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On January 30th, students from the Bachelor and Master in International Relations had the unique opportunity to dialogue with a true man of peace, former President of Timor-Leste (2007-2012) José Ramos-Horta. On his way to Bogota, where he had been invited by President Juan Manuel Santos of Colombia, to help him in the process of building peace after decades of conflict, Nobel Peace Prize Laureate (1996) and member of the Club of Madrid José Ramos-Horta stopped by Madrid and visited IE School of International Relations.

José Ramos-Horta is a journalist and political activist who, along with Bishop Carlos Filipe Ximenes Belo, received the 1996 Nobel Peace Prize for their efforts to lead Timor-Leste, a former Portuguese colony that was under Indonesian control from 1975 to 1999, into a peaceful transition to independence. “Today, there are no countries in Asia that have a better relationship than Timor-Leste and Indonesia”, a relationship that has impressed everyone, even Shimon Peres, former President of Israel.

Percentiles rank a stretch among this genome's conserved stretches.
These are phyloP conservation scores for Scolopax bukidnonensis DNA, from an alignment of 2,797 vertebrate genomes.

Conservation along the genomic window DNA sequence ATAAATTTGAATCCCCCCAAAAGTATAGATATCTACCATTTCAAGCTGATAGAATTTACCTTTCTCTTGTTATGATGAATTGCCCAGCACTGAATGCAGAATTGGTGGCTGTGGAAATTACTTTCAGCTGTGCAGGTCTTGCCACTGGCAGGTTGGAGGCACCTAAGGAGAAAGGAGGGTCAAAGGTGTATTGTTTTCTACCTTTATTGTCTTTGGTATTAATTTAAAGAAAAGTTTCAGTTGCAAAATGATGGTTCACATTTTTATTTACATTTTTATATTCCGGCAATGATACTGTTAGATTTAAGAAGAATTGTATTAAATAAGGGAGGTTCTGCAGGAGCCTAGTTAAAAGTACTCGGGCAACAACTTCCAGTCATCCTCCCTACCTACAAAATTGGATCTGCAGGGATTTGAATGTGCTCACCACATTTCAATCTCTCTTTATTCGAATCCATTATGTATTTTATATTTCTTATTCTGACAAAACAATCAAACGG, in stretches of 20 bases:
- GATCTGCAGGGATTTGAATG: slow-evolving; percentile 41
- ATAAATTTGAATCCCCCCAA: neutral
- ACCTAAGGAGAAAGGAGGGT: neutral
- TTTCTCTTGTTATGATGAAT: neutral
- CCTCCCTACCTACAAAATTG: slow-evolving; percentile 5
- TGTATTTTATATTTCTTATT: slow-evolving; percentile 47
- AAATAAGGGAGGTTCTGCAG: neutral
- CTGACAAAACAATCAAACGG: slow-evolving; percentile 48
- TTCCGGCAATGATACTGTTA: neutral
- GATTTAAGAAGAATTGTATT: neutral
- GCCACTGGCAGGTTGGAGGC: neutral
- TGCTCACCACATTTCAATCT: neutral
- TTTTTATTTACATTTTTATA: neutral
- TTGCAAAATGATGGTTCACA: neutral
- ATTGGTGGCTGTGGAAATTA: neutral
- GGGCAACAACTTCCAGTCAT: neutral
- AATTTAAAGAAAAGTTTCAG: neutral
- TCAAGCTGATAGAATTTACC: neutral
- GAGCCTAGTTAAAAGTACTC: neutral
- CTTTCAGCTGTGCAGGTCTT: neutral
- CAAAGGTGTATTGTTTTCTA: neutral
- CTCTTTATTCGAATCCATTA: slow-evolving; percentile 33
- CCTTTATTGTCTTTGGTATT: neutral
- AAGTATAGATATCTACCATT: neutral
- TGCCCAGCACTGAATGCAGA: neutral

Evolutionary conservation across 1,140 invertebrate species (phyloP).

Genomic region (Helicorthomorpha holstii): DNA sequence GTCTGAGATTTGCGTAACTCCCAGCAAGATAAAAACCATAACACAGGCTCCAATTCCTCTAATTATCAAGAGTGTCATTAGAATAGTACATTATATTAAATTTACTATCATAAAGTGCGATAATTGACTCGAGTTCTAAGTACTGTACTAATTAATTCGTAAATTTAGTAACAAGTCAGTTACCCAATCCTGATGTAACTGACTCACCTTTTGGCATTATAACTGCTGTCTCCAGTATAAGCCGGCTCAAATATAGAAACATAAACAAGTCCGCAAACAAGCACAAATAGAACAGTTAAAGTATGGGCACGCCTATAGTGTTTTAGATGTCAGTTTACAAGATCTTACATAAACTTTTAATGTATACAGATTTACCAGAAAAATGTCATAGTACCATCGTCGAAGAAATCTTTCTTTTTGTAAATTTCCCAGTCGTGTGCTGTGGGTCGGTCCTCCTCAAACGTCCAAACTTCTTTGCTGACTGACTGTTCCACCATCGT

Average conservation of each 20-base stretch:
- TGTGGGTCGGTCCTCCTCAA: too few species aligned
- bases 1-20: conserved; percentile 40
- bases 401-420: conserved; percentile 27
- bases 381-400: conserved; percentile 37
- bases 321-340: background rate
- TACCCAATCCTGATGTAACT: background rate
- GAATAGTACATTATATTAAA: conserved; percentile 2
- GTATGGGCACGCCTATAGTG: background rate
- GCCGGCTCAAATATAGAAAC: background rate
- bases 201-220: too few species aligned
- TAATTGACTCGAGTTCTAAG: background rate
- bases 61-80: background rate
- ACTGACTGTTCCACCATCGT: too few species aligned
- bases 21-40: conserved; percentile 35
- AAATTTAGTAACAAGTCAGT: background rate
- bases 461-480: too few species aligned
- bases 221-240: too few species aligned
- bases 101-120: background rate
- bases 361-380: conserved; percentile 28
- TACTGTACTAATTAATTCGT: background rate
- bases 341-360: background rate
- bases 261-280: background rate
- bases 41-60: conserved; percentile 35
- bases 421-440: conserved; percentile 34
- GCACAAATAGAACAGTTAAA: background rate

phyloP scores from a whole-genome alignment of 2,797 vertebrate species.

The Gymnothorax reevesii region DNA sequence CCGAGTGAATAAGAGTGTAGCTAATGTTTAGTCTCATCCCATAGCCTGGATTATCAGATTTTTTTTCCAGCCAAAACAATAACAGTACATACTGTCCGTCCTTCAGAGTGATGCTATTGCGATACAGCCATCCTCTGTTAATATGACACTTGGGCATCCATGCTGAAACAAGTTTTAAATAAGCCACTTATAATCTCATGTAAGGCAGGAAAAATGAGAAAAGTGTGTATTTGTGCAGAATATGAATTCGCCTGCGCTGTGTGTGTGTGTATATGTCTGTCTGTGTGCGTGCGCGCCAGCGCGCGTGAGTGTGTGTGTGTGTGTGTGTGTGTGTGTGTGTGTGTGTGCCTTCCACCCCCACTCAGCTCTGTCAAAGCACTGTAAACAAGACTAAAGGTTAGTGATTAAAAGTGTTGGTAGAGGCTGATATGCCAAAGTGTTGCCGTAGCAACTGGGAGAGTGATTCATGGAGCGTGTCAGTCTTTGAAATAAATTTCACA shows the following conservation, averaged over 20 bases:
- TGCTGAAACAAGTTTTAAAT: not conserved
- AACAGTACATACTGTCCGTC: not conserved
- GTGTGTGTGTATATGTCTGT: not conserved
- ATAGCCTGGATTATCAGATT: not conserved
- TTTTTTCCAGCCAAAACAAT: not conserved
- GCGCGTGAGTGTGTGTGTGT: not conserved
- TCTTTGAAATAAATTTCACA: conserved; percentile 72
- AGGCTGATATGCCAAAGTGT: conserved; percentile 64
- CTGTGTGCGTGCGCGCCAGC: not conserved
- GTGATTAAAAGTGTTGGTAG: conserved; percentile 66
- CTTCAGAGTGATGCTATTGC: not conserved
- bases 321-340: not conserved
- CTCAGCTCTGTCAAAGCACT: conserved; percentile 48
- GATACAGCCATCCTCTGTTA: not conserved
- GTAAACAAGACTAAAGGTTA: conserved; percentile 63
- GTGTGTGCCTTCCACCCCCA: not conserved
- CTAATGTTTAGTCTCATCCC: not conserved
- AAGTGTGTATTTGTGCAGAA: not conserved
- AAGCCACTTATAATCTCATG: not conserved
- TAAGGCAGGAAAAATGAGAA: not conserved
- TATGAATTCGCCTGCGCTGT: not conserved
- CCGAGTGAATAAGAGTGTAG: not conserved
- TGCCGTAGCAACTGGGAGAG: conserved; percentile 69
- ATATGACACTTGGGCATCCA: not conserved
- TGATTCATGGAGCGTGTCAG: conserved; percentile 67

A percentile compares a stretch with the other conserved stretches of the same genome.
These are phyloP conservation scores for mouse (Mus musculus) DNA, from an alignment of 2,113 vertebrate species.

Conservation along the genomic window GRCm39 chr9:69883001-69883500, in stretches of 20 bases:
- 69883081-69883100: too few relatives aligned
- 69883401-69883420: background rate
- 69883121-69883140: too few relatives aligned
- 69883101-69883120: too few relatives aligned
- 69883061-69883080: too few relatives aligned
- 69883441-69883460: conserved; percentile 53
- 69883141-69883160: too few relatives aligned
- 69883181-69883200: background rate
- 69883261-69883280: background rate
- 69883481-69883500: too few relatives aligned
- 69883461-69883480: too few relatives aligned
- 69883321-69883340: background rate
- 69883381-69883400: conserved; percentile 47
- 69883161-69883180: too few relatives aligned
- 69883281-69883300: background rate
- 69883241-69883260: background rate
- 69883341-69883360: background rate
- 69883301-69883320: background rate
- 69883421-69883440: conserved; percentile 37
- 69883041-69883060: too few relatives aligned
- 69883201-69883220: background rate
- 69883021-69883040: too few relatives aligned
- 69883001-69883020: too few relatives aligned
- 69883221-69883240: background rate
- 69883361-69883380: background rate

How was that possible? By “making prevention a doctrine”, by having humble leaders who listen their people, make education a priority and managing the country’s resources in a reasonable way. José Ramos-Horta served as Prime Minister of Timor-Leste from 2006 to 2007 and as President from 2007 to 2012, a period of time in which several oil and gas reserves were discovered in Timor-Leste, bringing rapid economic growth to the country. “One of the smartest things we did, explained José Ramos-Horta, was the national sovereign fund, where all oil and gas revenues go”. In 6 years, Timor-Leste collected $16 Billion, divided into 1.000 portfolios.

In 2013, José Ramos-Horta became the United Nations’ special Representative and Head of the United Nations Integrated Peacebuilding Office in Guinea-Bissau (UNIOGBIS). A year later, he was appointed by Secretary General of the United Nations Ban Ki-Moon to chair the United Nations High Level Independent Panel on Peace Operations. The Panel drafted a comprehensive report in 2015, providing observations and recommendation to keep building Peace. Some of these recommendations have certainly inspired the Colombian President José Manuel Santos in his negotiations with the FARCs. But José Ramos-Horta warns us: “each country is different and has to find its own peace.” His advice to Colombia: “it’s time to forgive, not to forget”.

Written by Soizic Belliard, Associate Director of Admissions, IE School of International Relations

 

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